Saturday, August 18, 2007

I decided not to title this post. I sat there for a minute trying to think of what title I would bestow upon this thought, but nothing would work. So, you'll have to read to figure it out.

Today was move-in day here at Drury, and I'm an RA. I met my 19 new residents whom I am responsible for during the course of this next academic year. For some reason, the gravity of that thought didn't really hit me fully until today. Foolish, I know. I thought I would be able to do my own thing and try to handle them on the side, doing this job like a checklist. It is apparent now that that will not suffice, and here's why:

There are 19 kids walking into this freshman experience with me as their first guide. They're lost, confused, don't know who they are or what they want, missing home, missing their boyfriends and girlfriends, scared of what they may or may not experience, the list goes on. These kids aren't just the aforementioned list. They're people too. They're people who are bringing into this experience all of the baggage from the past 18 years of their lives.

If statistics are correct, I have about 3 girls in my hall right now who have been sexually abused in their past. About 10 of my residents will have come from broken or breaking homes, give or take a few. A fair amount of them have already experimented with drugs and alcohol, had sex, and been forced to handle other situations that a person of that age shouldn't ever have to encounter. So not only am I dealing with a lost group of kids by nature of the fact that they're leaving home for the first time to experience an academic and social challenge unlike anything they've ever experienced, but a good lot of them were lost long before I ever met them today.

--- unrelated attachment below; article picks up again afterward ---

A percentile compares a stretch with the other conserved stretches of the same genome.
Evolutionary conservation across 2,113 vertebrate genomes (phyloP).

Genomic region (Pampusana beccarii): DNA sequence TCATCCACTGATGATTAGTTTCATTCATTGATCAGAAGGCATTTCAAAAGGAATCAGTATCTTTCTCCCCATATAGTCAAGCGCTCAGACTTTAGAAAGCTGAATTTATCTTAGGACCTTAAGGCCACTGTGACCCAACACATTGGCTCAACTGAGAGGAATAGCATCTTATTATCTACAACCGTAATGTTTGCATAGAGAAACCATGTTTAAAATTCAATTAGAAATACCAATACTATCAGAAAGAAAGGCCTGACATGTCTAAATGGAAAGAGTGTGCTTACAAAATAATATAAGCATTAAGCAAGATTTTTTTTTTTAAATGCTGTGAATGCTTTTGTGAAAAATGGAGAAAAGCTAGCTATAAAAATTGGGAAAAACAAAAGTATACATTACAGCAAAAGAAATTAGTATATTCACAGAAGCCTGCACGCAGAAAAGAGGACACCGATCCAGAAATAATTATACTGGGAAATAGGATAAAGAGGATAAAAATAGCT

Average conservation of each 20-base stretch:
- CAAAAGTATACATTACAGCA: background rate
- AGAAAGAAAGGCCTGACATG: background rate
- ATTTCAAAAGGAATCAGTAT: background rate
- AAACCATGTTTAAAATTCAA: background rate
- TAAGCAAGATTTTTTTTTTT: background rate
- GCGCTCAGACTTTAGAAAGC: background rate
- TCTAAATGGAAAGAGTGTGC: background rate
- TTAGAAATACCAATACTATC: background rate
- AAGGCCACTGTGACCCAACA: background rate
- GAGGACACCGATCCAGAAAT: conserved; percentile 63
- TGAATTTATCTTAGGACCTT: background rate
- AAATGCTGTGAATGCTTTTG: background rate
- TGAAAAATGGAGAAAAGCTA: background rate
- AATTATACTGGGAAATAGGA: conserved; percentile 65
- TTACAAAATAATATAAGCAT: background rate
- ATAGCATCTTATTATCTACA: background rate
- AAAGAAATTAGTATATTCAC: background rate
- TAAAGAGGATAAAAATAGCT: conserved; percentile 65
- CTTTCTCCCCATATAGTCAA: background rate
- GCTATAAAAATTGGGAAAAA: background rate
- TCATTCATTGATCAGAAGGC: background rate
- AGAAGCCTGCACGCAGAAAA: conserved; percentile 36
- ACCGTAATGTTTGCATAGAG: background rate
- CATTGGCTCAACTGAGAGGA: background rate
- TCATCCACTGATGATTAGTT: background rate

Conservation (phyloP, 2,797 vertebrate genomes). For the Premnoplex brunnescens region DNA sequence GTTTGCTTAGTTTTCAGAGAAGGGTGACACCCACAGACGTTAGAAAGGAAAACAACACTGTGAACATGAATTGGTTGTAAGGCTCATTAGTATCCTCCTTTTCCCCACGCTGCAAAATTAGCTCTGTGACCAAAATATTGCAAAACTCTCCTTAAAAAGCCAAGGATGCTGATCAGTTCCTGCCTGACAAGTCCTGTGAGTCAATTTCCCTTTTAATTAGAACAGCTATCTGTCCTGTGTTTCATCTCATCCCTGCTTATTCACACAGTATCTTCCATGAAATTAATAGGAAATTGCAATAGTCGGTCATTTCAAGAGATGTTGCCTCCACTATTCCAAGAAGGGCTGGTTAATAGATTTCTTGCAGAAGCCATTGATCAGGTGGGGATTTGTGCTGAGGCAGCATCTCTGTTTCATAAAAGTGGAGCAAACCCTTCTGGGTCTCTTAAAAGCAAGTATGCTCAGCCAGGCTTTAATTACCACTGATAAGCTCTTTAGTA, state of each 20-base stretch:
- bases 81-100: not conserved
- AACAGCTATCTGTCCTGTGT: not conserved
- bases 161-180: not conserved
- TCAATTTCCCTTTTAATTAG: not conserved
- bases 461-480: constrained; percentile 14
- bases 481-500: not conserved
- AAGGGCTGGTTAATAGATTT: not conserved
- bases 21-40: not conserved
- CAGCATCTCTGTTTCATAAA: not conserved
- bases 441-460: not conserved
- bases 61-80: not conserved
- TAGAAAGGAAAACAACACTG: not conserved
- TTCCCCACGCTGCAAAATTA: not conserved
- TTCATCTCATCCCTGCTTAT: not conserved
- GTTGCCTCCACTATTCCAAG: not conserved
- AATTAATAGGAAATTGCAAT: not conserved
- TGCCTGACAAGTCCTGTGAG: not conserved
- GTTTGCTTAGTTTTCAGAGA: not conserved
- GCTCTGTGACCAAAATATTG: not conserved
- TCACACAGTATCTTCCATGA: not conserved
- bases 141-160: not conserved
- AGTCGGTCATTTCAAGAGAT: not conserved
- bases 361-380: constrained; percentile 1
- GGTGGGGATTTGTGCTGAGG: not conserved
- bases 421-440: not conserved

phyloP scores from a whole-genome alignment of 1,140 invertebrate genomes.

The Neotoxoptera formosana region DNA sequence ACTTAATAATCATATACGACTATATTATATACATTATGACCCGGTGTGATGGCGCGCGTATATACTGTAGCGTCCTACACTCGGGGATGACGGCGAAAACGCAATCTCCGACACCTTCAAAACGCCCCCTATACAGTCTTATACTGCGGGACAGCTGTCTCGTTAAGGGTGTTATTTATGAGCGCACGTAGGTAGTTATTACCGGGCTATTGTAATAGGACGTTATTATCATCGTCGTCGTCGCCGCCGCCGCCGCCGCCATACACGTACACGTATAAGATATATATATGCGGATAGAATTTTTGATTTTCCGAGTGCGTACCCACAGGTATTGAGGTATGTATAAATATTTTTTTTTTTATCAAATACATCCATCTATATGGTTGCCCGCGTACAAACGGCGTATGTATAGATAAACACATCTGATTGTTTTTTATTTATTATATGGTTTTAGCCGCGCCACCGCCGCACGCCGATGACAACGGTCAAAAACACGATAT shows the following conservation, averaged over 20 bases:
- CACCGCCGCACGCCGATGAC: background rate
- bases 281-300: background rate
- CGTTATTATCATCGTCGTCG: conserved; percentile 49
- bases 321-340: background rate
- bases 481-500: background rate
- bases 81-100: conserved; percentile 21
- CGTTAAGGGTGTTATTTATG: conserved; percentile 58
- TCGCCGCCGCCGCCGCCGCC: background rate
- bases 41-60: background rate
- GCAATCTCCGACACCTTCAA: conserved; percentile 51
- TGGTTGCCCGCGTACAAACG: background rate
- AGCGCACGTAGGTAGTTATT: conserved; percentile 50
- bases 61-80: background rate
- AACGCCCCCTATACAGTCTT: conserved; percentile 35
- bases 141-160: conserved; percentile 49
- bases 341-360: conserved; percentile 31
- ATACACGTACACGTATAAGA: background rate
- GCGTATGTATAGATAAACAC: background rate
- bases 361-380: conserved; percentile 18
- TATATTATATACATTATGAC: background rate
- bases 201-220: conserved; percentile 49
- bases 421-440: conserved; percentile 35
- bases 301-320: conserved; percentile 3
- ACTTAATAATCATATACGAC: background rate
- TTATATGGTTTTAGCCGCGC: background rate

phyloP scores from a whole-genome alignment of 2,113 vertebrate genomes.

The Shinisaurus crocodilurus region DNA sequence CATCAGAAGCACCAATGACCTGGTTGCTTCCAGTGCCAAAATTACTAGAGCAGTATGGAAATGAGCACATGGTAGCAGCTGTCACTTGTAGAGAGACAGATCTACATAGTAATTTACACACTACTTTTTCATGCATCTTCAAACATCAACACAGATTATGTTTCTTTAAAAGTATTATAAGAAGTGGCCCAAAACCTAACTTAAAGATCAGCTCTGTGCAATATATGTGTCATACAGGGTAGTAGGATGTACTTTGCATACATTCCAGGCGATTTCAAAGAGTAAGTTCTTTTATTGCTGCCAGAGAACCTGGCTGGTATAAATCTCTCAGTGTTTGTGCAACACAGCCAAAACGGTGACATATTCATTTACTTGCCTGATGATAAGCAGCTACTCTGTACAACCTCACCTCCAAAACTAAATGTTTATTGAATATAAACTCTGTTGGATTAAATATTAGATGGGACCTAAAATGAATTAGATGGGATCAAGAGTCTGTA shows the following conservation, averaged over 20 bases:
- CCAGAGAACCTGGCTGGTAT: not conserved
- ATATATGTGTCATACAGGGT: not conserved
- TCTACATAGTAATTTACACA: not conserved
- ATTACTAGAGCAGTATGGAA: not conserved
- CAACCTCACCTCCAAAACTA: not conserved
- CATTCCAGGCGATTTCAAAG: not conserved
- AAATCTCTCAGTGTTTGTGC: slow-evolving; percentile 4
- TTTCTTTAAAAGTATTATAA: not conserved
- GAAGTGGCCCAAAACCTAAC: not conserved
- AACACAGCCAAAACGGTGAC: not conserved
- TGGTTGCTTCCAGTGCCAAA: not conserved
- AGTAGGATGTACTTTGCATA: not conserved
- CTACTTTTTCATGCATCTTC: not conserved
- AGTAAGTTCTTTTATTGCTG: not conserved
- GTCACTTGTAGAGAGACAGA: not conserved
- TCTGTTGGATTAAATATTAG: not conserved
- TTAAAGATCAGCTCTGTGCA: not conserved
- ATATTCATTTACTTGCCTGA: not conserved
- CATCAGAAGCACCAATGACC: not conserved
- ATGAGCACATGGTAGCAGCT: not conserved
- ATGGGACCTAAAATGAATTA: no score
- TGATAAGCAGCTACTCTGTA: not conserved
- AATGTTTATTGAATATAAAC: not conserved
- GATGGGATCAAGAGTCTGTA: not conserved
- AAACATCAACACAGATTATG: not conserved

I suppose I just have a bleeding heart for these kids. I want to tell every girl that no matter what, she's beautiful. I'd look like a total creep because our society doesn't really allow that, but it's something I want them to know about themselves. I want to tell every guy that he doesn't have to have womanize his peers. It's okay to want to be a nice guy and treat others with respect. You don't have to be a bad-ass.

The thing is, my words would do no good. Only through acting these sentiments out and treating my residents with the utmost care and respect will they get it. I guess I'm just afraid that I'll mess it up somehow. I am in a position to greatly impact these kids. I could do it in a negative way, a positive way, or just go through the checklist of RA duties and make nothing of this opportunity. Which way will I go? What will happen? Only time will tell.

2 comments:

Anonymous said...

I think you SHOULD tell every girl that she's beautiful, no matter what; and tell every guy that he doesn't have to be a macho jerk.... We don't hear these things directly enough in our society... and it would certainly make them feel noticed.

I think you're on your way to being a great man, Marko Polo, empathetic, sensitive, and mindful. You seem pure as driven snow to this old soul. Keep on truckin'

lindsey said...

Anonymous said it better than I ever could...I'm a little jealous. ;-) But I was going to say-

What an great opportunity you have before you to put metta to use. You have a whole group of young adults who will need your loving-kindness (whether they ask for it or not).

You are incredibly capable, and I know you will be a positive influence on them during their first year at Drury!

Oh and if you ever need any help with girl drama in the hall- you know who to call. I'll bring a stick. ;-) Kidding...